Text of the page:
Although some people may view the application of psychological principles in the workplace as "brainwashing," nothing could be further from the truth. No one is manipulated or coerced by an organizational psychologist into working harder. In fact, the opposite is true. You should be happy if your company has hired an organizational psychologist, because she will focus her efforts on getting the boss to listen to you, reporting what factors make you happy at work and encouraging your company to do more things to make your workplace inherently motivating.
As scientist-practictioners, there's no getting around it -- organizational psychologists are "squints" who read a lot. As members of the American Psychological Association, organizational psychologists are bound by ethics to advocate strategies based on valid research principles. According to the Society for Industrial and Organizational Psychology, or SIOP, organizational psychologists are "experts in understanding and developing systems for hiring, motivating, training, and understanding people at work." So, calm down -- an organizational psychologist won't institute any "crazy" motivational programs just to cajole your boss.
Shortly after she arrives at your workplace, you'll see the organizational psychologist with a clipboard, pestering you with a ton of questions. Organizational psychologists use their grounding in scientific literature to develop tests and surveys. One of the chief duties of organizational psychologists is to ask you questions about what motivates you in the workplace, because even though she knows what the research says, every workplace has nuances that make it unique. Investigating these differences thoroughly will enable the organizational psychologist to develop an effective motivational program for that will work at your job.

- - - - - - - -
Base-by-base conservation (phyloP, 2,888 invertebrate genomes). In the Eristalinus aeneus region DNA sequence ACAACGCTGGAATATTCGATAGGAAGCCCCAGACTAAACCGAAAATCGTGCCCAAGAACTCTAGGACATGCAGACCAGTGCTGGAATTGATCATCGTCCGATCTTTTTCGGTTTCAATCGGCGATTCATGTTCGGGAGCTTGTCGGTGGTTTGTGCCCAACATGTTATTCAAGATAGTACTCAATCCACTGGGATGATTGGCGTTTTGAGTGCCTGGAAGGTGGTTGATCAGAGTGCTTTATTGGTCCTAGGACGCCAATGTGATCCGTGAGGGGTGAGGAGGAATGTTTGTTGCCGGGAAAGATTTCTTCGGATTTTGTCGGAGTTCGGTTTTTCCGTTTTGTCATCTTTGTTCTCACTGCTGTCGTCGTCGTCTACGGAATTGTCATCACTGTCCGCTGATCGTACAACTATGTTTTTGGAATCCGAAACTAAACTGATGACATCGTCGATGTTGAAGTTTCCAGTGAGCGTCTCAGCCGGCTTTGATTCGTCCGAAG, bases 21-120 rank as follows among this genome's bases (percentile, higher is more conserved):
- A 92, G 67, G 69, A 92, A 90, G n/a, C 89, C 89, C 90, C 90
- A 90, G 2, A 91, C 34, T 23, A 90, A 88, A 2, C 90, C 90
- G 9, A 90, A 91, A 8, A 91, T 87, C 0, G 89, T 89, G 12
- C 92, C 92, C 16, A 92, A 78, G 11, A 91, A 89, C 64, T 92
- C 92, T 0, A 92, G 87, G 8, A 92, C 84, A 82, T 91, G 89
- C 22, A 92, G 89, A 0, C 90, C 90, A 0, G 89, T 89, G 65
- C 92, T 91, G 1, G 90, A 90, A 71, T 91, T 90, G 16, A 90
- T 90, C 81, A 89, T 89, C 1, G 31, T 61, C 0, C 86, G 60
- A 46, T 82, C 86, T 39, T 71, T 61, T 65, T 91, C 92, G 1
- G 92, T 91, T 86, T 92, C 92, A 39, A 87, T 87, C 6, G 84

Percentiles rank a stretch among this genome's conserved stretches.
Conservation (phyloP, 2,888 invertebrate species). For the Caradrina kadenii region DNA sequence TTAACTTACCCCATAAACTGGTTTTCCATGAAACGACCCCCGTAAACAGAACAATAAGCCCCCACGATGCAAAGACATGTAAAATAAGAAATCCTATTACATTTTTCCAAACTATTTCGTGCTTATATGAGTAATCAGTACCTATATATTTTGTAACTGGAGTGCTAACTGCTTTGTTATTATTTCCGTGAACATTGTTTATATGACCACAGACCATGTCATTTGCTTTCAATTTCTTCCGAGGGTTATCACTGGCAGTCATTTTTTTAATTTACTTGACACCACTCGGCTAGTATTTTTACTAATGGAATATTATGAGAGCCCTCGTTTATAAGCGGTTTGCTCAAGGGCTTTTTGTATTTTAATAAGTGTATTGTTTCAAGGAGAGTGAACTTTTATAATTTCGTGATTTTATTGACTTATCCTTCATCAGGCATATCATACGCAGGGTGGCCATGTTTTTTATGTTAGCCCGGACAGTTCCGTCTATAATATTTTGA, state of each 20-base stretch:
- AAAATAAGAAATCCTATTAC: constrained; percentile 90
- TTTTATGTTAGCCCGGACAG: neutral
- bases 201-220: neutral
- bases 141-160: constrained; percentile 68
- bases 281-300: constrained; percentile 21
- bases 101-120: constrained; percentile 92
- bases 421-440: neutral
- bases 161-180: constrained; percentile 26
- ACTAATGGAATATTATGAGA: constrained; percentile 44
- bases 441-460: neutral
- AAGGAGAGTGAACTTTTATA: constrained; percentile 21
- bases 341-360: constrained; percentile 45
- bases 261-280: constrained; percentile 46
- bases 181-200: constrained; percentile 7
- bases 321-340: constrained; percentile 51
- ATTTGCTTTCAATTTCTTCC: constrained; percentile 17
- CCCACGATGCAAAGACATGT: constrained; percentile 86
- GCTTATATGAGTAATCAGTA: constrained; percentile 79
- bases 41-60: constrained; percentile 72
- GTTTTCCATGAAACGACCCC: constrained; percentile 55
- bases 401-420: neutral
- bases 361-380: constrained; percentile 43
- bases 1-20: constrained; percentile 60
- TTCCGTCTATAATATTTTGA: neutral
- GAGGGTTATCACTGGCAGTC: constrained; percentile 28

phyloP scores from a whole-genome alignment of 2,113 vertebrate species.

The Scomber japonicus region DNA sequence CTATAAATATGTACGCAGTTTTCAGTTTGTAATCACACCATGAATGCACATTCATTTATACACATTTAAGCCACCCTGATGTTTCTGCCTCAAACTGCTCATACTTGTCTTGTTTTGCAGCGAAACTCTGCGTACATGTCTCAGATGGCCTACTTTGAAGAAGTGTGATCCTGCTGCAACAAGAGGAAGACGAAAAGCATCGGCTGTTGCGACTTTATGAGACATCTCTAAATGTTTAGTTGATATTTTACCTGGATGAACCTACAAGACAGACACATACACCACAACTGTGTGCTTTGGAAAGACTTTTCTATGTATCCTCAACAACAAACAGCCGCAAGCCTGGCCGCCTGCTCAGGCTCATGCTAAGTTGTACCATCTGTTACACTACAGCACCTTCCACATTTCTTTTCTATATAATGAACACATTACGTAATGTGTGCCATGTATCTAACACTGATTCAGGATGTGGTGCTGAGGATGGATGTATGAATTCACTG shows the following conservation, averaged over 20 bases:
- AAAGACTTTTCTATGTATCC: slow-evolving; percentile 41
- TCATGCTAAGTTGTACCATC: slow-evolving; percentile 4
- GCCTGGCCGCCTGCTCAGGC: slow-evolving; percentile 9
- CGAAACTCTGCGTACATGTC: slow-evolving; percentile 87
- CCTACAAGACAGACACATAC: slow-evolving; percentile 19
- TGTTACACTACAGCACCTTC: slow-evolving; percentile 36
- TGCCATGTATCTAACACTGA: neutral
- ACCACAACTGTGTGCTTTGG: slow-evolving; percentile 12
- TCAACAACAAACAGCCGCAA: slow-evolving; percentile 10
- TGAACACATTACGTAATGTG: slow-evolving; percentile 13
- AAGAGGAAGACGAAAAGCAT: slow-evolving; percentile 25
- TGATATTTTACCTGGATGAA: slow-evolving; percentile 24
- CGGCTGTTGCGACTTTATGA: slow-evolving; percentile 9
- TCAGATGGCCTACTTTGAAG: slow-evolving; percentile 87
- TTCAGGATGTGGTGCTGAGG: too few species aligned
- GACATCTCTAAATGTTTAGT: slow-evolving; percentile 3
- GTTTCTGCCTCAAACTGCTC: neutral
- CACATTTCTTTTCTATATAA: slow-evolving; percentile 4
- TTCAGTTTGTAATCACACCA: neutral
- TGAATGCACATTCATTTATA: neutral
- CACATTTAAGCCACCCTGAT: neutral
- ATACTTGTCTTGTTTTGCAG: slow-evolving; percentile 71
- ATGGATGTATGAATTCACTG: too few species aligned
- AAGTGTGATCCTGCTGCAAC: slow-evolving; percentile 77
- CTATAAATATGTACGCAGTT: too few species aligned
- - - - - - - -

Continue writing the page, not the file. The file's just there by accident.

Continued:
Once she has collected a mountain of data, expect the organizational psychologist to lock herself away from the group and analyze her findings up, down and sideways. Organizational psychologists are experts at data analysis so they can make sense of the huge pile of disparate observations, surveys and job analyses they have collected. If followed, the program she develops will work. According to SIOP, "the products and programs ... will often have a significant impact on the people in an organization and may even impact the performance of the organization."
A program is only as good as those who implement it, so an organizational psychologist focuses much of her energy after she develops a workplace motivational program on training management on how to effectively use what she has created. Teaching, observation, modeling and shaping are essential to guarantee the success of any employee motivational program. After the initial program is instituted, expect the organizational psychologist to do a follow-up after about six months to make sure the program sticks and to make modifications in areas that aren't working so well.
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